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I created a simple "hello world" servlet in Eclipse (helios) + Glassfish v3. I am using Glassfish's plugin for eclipse It seems there is no web.xml but a sun-web.xml in the WEB-INF/ folder. This is my first time with glassfish but was a bit surprised at the absence of web.xml - so here are some of the problems:

  1. Where do I check for url-mappings for the servlet? On creating a new Servlet in Eclipse it asks me for a URL-mapping but I'm unable to find it anywhere in any .xml file where I can tweak the settings.
  2. If there isn't any web.xml, creating it from scratch will be quite error prone. What do you suggest? Google for a sample and play around? Shouldn't one be auto-created?
  3. Has anyone encountered this? I tried looking up the difference between web.xml and sun-web.xml but the results weren't at all enlightening. I wouldn't want to learn another xml for configuration purposes and that too glassfish specific.

We have to configure servlet contexts, mappings etc especially during development/testing but the sheer absence of web.xml has me stumped.

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up vote 12 down vote accepted

Eclipse allows you to not create a web.xml file when you create Dynamic Web Project for Java EE 6, since the Java EE 6 spec (in general) and Servlet 3.0 spec (in particular) attempt to de-emphasize deployment descriptors.

You can use annotation to provide all the data that had been included in the web.xml file. The Javadoc for the Servlet 3.0 annotations is pretty obtuse. You should read through the Servlet 3.0 spec from the site to get a bit more explanatory text.

To change the url-mapping for a Servlet 3.0 servlet, the first place to look is in the source code for the servlet. Look for (and change) the value of the urlPatterns element.

If you are trying to create a web app based on Servlet 3.0, try to avoid creating a web.xml file.

The sun-web.xml/glassfish-web.xml file is used to 'finish' the description of a war file for deployment into a GlassFish container.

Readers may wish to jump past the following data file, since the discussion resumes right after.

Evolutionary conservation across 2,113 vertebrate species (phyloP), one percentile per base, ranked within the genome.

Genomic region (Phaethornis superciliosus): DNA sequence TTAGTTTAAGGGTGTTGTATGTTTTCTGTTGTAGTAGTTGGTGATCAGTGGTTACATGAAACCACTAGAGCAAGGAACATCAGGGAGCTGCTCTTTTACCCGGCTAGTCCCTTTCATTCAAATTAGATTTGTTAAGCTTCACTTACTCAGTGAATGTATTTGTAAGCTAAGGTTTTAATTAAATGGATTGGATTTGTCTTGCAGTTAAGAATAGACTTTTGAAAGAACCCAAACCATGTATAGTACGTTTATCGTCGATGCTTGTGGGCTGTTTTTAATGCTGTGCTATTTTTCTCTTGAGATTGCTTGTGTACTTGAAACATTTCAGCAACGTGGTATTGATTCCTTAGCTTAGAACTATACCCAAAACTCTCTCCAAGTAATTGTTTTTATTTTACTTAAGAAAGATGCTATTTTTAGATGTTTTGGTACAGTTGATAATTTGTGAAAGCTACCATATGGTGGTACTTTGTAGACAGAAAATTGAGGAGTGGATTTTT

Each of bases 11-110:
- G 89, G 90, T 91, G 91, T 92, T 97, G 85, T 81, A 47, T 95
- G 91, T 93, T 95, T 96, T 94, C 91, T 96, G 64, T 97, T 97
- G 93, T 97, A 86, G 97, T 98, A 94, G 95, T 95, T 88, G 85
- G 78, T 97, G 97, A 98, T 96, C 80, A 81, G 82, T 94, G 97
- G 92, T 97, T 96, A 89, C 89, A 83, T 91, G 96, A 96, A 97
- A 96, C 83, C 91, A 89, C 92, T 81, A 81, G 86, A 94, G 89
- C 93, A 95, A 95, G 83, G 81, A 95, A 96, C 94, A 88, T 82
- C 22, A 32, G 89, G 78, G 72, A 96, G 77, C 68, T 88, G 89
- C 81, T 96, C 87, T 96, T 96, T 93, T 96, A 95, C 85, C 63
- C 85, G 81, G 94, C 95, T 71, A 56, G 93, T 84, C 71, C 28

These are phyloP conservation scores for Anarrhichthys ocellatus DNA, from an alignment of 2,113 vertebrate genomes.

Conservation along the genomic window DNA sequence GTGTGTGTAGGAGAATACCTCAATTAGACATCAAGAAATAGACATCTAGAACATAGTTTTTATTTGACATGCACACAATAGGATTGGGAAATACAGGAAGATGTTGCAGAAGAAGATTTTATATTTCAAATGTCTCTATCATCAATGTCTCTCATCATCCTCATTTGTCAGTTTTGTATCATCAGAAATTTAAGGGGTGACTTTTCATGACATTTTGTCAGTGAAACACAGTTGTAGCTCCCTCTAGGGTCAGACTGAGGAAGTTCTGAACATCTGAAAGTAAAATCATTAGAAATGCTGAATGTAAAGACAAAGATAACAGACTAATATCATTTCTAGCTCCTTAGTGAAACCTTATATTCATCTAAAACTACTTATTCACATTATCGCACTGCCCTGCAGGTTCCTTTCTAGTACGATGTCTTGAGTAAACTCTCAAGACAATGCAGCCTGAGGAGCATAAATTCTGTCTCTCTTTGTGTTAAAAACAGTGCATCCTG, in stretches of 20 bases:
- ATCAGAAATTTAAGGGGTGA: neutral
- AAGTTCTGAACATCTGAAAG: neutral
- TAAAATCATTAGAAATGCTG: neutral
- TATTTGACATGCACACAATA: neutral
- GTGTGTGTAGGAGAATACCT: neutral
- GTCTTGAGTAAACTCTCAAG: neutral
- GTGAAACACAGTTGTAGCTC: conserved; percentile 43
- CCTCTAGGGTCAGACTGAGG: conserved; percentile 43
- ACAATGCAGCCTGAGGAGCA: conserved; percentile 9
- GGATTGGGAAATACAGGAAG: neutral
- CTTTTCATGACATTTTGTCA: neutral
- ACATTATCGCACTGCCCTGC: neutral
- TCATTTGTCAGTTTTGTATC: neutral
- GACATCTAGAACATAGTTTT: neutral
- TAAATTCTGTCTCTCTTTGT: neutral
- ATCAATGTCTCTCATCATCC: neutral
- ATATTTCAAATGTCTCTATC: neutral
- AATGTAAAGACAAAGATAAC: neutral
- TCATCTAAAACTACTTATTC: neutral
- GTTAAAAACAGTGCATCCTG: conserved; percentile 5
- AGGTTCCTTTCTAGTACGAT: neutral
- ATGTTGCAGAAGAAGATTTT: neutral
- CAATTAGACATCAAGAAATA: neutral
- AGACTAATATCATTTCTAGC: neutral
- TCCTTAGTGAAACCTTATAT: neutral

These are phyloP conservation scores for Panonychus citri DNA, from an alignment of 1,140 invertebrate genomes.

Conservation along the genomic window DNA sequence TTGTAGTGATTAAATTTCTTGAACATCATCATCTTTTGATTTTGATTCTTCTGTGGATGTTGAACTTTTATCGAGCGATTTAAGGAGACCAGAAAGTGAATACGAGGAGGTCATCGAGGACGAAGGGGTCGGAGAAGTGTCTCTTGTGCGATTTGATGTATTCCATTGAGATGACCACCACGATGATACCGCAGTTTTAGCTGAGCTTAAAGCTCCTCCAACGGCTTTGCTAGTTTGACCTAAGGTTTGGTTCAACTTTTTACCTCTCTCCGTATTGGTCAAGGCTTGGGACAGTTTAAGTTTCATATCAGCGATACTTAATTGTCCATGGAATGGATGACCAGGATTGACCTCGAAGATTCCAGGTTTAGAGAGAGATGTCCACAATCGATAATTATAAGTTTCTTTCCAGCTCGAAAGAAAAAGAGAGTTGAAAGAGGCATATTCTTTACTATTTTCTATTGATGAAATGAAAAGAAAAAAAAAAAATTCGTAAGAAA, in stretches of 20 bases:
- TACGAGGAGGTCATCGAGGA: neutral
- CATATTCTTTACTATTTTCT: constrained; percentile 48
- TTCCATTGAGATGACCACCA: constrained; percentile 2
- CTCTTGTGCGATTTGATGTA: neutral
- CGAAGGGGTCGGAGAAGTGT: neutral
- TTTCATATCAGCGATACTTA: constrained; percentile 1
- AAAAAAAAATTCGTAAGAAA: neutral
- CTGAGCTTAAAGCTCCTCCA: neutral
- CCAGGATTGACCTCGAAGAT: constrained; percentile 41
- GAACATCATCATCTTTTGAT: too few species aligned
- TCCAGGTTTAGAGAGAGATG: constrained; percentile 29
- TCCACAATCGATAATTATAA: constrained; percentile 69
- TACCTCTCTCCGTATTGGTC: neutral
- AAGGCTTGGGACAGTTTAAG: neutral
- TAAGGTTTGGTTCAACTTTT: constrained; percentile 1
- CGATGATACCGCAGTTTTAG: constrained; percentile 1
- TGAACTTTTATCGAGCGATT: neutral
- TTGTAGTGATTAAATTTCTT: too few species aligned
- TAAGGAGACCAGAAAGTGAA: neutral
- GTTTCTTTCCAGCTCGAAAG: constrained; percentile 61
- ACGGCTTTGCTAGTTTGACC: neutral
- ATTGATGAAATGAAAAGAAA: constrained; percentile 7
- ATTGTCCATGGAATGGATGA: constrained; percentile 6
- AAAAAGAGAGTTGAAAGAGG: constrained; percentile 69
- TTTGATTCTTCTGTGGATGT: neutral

One other note about the annotations like WebServlet... they do not integrate your annotated class into the class hierarchy, so the correct use of @WebServlet would look like

    name = "MyServlet", 
    urlPatterns = {"/path_to_servlet"}
public class MyServlet extends HttpServlet {}
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That's exactly what I was looking for! I did find it in bits and pieces but a cohesive explanation is more welcome! Thanks! – PhD Feb 24 '11 at 17:52
You can right-click the eclipse project and select "Java EE Tools" -> "Generate Deployment Descriptor Stub" to generate it. – Pargat Aug 23 '13 at 12:00
From Servlet 3 specification-> 10.13 Inclusion of a web.xml Deployment Descriptor: web application is NOT required to contain a web.xml if it does NOT contain any Servlet, Filter, or Listener components or is using annotations to declare the same. In other words an application containing only static files or JSP pages does not require a web.xml to be present. – Vicky Oct 2 '13 at 1:37

If you find you do need a web.xml file, you can context-click on the deployment descriptor in the Project Explorer view and there should be an option "Generate Deployment Descriptor Stub". That will create a web.xml for you with the display-name and welcome-file-list elements.

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It seems that it's a bad habit to click "Finish" when you create a 'New > Dynamic Web Project' - You should keep clicking 'next' and go the last window-pane where you select "generate web.xml deployment descriptor" - seems it's unchecked by default.

Well that says I've been a bit rusted with creating web-apps. And here I thought it was a glassfish specific issue.

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I was going to post an answer with a link to this screenshot :) Good you found it out yourself. – BalusC Feb 24 '11 at 3:29
@BalusC: I knew I could count on you :D – PhD Feb 24 '11 at 5:09

Because of Glassfish 3.x is fully certified Java EE 6 server, it supports Servlets 3.0. Starting from Servlets 3.0, it is possible to specify web.xml settings through annotations.

For example

    name = "MyServlet", 
    urlPatterns = {"/path_to_servlet"}
public class MyServlet {}
share|improve this answer
I wasn't aware of that...thanks for the pointer :) – PhD Feb 24 '11 at 3:27

To add to what TMN said, I noticed that the project explorer would not show the Deployment Descriptor until I performed an SVN update for some reason. If you have that problem, try updating your code. I was on the HEAD revision already but for some reason the update showed that view.

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This should be a comment, @Clete2. – karlphillip Sep 26 '12 at 2:11

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